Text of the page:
“The issue with ROI,” says René Bujard, HR director, EMEA, at health and engineering business Sunstar Global, “is that it only measures the what and not the how the results are achieved. Wise shareholders and board members should demand a more complete assessment of results that balances ROI and employee engagement scores. If both metrics are high, there is in my experience a stronger likelihood that the results are sustainable.”

Bujard reports that he has seen ED&I becoming more connected to the broader ESG agenda of companies bringing with it a clearer focus on hard metrics. “On the one hand it gives ED&I a renewed legitimacy and momentum because it is now an expectation of mainstream investors that cannot as easily be ignored or deprioritized,” he says. In other words, these initiatives can no longer been seen as just a “bolt on,” available should the business have time for such things. But Bujard warns there’s a sting in the tail: “The risk with this integrated approach is that resources previously allocated to ED&I work may be reprioritised towards sustainability interventions which, like ROI, can also deliver easy marketable progress.”

Laura Maffucci, head of HR at global employer solutions company G-P, says the payoff between ED&I and ROI is by no means proved. “Many reports have found that organizations that embrace employees from diverse backgrounds enjoy a diversity of talent and thought, obtain higher engagement rates, and also achieve greater innovation and business performance.”

That said, Maffucci is clear that ED&I cannot be implemented as a one-size-fits-all policy across global businesses and she acknowledges that while in some countries, these practices can be simply a nice-to-have, in others there are legal requirements that need to be met. “When operating in multiple regions, businesses must adapt their diversity and inclusion strategies to fit the local context culturally and regulatory, while still upholding general corporate values,” she says.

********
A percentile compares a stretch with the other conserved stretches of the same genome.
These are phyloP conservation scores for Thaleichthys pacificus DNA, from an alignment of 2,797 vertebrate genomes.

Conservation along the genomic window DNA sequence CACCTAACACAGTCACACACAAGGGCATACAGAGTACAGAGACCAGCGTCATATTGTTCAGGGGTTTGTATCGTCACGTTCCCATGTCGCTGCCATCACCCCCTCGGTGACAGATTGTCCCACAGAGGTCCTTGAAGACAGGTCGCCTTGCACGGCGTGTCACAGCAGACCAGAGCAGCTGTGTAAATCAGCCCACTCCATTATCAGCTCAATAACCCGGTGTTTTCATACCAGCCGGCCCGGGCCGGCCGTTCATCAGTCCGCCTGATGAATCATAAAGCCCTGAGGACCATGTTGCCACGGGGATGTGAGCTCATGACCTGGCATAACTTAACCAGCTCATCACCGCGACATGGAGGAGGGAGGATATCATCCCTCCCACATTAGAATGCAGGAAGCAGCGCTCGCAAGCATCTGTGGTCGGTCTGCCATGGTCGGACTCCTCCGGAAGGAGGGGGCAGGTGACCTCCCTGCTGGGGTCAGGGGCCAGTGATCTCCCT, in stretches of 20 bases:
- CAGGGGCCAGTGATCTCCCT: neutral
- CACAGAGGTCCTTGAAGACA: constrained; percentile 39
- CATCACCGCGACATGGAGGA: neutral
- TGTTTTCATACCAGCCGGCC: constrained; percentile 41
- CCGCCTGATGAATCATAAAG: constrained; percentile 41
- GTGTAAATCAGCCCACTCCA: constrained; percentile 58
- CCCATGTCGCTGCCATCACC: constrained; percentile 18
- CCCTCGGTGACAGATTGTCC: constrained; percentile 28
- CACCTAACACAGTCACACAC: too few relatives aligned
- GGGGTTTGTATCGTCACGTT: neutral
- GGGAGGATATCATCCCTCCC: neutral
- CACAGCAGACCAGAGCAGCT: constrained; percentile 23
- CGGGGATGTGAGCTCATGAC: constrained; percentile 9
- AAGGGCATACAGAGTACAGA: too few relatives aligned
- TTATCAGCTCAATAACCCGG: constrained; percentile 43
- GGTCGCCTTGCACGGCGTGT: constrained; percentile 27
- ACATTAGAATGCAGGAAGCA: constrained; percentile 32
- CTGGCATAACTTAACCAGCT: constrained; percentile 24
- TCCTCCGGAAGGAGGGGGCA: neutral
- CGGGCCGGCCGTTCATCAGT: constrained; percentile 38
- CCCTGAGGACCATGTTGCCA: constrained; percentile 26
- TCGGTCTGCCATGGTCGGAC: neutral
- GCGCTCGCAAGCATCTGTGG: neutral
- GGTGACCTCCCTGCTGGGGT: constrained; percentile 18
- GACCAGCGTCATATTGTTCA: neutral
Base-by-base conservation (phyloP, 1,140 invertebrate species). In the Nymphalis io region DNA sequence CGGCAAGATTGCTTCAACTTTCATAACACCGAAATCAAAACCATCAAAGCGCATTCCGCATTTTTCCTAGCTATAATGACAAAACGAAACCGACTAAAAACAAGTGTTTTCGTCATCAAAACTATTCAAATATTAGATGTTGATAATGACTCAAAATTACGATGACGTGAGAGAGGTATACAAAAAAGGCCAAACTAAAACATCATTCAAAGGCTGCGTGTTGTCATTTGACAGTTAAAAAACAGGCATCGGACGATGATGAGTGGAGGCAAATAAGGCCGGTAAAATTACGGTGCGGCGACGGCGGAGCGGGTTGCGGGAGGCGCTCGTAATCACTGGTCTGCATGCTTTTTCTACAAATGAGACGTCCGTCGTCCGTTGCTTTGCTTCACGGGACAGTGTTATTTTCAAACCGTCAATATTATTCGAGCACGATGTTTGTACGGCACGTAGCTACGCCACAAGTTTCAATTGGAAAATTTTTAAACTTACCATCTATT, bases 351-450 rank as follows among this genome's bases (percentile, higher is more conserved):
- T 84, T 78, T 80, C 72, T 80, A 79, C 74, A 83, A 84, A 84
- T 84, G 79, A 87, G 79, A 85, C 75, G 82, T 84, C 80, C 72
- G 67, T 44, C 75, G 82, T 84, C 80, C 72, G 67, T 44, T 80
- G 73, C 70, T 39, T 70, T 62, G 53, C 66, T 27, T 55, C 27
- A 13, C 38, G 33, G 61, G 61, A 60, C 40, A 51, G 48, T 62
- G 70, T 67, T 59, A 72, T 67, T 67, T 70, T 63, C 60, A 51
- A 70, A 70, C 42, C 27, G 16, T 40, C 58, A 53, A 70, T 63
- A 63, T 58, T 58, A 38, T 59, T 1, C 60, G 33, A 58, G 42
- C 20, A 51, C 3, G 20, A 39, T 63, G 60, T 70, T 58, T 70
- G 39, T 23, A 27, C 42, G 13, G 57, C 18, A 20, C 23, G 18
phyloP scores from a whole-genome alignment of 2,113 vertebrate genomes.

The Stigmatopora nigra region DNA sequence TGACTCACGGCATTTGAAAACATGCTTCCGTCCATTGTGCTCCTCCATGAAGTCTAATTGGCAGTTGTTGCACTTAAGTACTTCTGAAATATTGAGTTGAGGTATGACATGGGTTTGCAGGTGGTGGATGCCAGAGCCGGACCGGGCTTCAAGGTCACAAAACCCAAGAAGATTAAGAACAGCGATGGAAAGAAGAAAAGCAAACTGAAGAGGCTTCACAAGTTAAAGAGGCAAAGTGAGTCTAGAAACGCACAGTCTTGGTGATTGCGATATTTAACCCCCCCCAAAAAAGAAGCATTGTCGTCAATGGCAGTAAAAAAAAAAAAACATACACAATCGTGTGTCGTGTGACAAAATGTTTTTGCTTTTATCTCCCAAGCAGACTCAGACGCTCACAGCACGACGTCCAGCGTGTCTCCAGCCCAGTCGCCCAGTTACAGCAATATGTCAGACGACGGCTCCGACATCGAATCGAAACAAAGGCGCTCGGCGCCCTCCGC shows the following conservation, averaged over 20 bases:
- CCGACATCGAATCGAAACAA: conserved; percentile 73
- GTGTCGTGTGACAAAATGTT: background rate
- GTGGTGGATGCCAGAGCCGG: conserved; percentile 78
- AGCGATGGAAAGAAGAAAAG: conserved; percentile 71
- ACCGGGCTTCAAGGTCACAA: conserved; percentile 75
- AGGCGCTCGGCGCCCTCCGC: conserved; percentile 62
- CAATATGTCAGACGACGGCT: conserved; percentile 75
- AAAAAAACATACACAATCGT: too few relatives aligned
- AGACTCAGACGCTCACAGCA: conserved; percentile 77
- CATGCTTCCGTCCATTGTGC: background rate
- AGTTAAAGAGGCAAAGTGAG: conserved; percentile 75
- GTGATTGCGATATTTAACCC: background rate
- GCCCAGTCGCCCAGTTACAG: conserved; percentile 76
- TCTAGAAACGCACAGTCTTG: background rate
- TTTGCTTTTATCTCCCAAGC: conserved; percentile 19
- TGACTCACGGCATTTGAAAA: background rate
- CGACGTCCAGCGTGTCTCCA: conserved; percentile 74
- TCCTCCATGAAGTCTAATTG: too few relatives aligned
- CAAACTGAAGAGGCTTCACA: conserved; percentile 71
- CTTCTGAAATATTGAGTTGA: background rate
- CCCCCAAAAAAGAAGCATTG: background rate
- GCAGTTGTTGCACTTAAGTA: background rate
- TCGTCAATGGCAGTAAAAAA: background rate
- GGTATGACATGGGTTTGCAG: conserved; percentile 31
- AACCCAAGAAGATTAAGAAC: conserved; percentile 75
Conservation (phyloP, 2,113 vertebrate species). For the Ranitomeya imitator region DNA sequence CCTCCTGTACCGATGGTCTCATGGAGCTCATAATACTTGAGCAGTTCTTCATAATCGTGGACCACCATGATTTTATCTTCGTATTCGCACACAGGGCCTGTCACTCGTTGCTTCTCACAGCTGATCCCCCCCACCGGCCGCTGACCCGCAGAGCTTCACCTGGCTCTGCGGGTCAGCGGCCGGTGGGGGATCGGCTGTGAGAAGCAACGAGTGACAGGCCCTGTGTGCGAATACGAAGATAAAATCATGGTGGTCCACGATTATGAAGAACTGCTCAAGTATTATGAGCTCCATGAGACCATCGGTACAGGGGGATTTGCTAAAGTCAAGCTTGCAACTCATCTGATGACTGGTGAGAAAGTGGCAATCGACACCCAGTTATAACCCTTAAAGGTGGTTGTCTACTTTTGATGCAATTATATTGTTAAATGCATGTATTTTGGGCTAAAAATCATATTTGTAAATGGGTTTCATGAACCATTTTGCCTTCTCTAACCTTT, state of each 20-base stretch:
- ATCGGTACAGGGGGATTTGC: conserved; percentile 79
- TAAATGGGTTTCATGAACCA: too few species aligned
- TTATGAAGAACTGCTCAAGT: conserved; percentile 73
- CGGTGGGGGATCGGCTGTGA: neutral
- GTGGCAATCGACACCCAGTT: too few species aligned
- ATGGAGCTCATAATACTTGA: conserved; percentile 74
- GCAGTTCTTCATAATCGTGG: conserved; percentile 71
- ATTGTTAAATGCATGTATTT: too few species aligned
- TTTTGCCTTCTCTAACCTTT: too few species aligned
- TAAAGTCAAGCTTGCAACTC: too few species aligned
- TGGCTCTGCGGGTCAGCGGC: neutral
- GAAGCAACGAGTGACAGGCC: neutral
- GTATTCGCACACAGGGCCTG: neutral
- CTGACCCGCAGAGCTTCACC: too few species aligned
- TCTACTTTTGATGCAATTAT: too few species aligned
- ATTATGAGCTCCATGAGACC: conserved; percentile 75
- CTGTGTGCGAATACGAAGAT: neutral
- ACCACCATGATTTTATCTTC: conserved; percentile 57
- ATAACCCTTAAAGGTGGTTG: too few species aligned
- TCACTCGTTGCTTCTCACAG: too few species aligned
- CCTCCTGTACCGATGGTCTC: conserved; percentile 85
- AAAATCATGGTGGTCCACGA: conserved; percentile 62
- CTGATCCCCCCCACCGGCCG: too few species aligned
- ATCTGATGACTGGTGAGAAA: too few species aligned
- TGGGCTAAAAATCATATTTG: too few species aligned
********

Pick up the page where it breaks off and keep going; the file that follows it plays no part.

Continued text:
This then alters the perspective on ED&I a little. If culturally it feels less significant, then the chances are a business operating in that location will perceive less “return” on their investment than a business which works where there is greater acknowledgement of diversity.


“G-P’s research shows that 48% of employees believe that global companies enable culturally diverse workplaces, it’s fair to say a global workforce is a great starting point to support diversity,” says Maffucci. “It’s business leaders’ responsibility to design ED&I strategies that promote a healthy, open-minded, welcoming culture while ensuring a workspace that is compliant with legal and cultural standards in every corner of the earth.”

It may yet be too early to say that ED&I is being sidelined by companies, it is perhaps more accurate to suggest companies are seeking to be more strategic in its positioning. In the current economic climate, all financial outlay is under particular scrutiny and finding the right way to invest in and measure the impact of ED&I, in terms of what it requires from a business and what it gives back, will secure its place on the business agenda going forward.

Tags: EMEA March April 2024